A professional translator’s job is not as easy as it may look. Bilingual dictionaries, glossaries, the internet at one’s fingertips, an innate curiosity and love of learning, as well as mastery of both the source and target languages are not enough to become a self-styled professional.
Depending on their chosen speciality areas, an aspiring translator needs several hundred hours of practice, subsequent certification (in some cases), and then quite a bit of experience before they feel ready to tackle certain topics.
A person who speaks two languages, even at native level
This is certainly a prerequisite; however, this alone is not enough.
A student of languages
They may be on their way to becoming a translator (though they may choose a different path), but they cannot be called professional translators. Not at this stage anyway.
A teacher of languages
Teaching and translating require different sets of skills. Sure, a translator can also be a teacher (I have done that), but that does not mean that all teachers of languages can translate. The opposite is also true: not all translators can be teachers.
While the two professions are similar in more ways than one, and a lot of translators are also interpreters, they require different skill sets.
A dictionary 🙂
Some people assume that a translator knows all the words in their language pair and two of the questions we get asked frequently is: ‘What does … mean?’ or ‘How do you say…..?’, to which we invariably answer ‘It depends on the context.’
In order to be a professional translator, one must be ready to put in a lot of hard work, be ready to face challenges, and keep investing in their continuing professional development.
If a person is merely doing translations on a casual basis, the work must also be of such nature that it does not have a potentially serious impact on the audience. When it comes to life and death matters, accuracy is paramount. A few years ago, a Chinese pharma company exported an over-the-counter drug to the US that listed the wrong ingredient due to a translation error.
Working out the instructions on a lawn mower might not need a professional translator, but anything more important than that will warrant hiring a professional. In fact, if you don’t want the service warranty on your mower to be voided, don’t even do that!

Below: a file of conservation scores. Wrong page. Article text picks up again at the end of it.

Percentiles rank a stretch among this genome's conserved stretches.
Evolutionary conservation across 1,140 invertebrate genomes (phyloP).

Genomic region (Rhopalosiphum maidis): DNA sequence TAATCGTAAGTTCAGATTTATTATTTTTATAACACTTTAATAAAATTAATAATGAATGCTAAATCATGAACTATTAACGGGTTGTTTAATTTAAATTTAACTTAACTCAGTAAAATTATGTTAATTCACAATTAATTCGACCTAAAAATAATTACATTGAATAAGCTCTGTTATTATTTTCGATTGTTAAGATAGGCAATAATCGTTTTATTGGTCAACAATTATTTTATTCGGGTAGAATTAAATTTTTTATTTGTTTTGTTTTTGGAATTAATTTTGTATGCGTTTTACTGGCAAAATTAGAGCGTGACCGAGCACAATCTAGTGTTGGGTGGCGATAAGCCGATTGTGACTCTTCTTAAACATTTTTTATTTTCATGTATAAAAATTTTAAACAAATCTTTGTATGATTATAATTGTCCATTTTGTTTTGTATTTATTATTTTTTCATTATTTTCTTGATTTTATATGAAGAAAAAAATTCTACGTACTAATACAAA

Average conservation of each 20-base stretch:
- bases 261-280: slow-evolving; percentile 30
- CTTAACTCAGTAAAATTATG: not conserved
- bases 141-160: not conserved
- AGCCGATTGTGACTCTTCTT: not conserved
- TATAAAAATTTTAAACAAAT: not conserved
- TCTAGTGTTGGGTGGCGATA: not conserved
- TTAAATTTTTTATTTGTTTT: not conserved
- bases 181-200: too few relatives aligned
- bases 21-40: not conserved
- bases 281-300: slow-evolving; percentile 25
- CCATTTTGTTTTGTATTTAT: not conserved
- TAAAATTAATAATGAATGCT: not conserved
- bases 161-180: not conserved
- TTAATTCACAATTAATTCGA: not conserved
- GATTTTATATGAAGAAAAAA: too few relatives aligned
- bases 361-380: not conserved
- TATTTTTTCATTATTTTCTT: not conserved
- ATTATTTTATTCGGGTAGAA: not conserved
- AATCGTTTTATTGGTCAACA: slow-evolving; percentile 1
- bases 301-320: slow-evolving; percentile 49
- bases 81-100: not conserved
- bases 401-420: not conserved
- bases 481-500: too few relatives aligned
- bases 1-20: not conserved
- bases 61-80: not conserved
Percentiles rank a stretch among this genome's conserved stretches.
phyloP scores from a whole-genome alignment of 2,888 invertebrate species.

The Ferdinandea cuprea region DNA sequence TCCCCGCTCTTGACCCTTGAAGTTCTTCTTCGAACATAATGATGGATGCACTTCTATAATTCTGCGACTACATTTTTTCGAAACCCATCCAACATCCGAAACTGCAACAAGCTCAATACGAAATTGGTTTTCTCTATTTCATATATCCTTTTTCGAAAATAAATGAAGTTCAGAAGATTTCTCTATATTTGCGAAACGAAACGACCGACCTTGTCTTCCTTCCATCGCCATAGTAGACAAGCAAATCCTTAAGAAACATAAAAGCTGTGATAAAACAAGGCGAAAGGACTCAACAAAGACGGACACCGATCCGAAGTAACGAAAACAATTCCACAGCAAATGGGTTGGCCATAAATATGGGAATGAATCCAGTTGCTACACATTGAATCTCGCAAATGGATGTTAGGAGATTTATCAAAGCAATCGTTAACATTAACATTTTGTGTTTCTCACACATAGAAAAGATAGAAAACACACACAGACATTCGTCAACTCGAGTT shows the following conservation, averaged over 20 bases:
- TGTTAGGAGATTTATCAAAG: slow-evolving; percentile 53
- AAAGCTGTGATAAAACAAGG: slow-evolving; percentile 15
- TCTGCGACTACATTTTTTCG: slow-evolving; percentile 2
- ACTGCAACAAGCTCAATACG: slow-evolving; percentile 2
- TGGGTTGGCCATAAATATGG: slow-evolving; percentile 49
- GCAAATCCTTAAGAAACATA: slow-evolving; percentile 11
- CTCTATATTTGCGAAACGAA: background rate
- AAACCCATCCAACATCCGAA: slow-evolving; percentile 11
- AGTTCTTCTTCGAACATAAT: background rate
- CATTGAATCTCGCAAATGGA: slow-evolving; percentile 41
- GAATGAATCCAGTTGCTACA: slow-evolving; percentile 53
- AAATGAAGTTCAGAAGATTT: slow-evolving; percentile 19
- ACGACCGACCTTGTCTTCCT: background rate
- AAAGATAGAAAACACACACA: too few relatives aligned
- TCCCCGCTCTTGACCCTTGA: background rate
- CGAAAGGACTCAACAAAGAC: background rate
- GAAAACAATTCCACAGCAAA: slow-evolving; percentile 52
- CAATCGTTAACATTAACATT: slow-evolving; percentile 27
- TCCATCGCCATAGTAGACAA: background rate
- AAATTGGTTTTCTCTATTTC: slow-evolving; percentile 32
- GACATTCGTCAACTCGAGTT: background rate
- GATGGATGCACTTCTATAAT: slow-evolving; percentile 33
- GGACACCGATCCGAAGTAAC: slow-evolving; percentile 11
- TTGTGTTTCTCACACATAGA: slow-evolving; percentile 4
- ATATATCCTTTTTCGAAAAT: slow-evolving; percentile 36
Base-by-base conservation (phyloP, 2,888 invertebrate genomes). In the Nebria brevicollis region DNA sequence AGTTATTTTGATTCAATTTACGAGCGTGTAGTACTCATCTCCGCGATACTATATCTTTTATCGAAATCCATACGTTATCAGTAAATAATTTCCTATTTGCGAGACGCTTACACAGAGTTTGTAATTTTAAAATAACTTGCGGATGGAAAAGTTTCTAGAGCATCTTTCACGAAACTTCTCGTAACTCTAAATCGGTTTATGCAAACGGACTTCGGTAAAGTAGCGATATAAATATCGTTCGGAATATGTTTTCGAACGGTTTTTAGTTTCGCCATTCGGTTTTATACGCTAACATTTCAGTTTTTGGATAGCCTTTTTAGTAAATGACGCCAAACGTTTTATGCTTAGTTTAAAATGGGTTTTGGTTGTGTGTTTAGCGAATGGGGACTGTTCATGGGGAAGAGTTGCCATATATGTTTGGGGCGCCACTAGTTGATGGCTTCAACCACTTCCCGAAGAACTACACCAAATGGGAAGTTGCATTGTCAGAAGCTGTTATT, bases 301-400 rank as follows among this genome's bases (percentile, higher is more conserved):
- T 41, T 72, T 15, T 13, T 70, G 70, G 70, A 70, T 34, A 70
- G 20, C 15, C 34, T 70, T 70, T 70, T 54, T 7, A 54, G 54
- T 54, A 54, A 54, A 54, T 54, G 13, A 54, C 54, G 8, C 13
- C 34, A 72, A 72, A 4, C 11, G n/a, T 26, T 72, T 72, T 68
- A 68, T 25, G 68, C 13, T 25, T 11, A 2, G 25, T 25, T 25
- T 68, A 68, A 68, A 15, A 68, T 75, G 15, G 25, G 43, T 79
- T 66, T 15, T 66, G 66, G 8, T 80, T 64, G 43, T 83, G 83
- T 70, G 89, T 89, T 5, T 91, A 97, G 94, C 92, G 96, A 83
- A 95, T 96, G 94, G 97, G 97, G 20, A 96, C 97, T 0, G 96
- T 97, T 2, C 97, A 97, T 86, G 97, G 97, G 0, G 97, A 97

The right way to go about becoming a professional translator is… well, there isn’t necessarily a right way per se. One can take the translation studies route (Joseph Lambert and Caroline Alberoni both touched on this aspect on their blogs: The (un?)importance of translation-specific degrees to translation and Does an academic background really make a difference?), or have a totally different profession and later turn to translations, as some other translators have done, especially those working in very specialised fields like chemistry or medicine. According to our recent study on the translation landscape, 22% of freelance translators have a degree in a different field, and 16% a postgraduate degree in a different field.
Some countries require specific certifications for those who want to call themselves translators and work in this field. The UK does not. However, that doesn’t mean anyone can be a translator (regardless of what they might claim).
A professional is someone who does something for a living, who is committed to continuing professional development (CPD), who has the right skills (just knowing another language is not enough – I may be repeating myself, but it is the truth), who strives to find the right words, who understands the two cultures, who has excellent writing skills and the list can go on; so, until you make a career of it and are able to generate a monthly income from it, you are still an aspiring professional.
Before you embark on your long journey down The Language Highway, you need to do some forward thinking with respect to what kind of translation you’d be happy doing for the rest of your life. Some people thrive on translating about nuts, bolts, and shims (like my very talented fellow Romanian translator Elvira), others need something that gets their creative juices flowing.
If you want to specialise in marketing translations or if financial translations are your cup of tea, you need to make sure you understand the terminology. This is absolutely vital for those working in the legal or medical fields. Mistakes can be costly, but when it comes to areas like medicine or law, an accurate translation can make the difference between life and death.
Nowadays, we are spoilt for choice when it comes to CPD. If you are a member of a professional association (there are lots of reasons why you should join one), you have access to a range of high-quality training courses. There are plenty of CPD courses you can embark on – some even free, and the community of translators is a friendly one, so there will always be someone to help you. Webinars and courses are not the only ways to do CPD, you can read my post dedicated to continuing professional development for more tips. What you should never do: accept a translation job that is beyond your abilities. Not only will it take you longer to carry out, but doing a so-so job instead of a great one will have an impact on your reputation and subsequent assignments. Not to mention potential damage you might (involuntarily) be responsible for.
Being a professional is much more than just having a full-time translation job. Career progress is an important aspect of being a professional – one of the most important, in truth. Your work ethic is critical to this: unless you can behave like a professional, you will not be treated like one.
This is the only way to becoming a highly regarded professional translator, whether in-house or freelance.
If you think I’ve missed any points, feel free to add them in a comment below.
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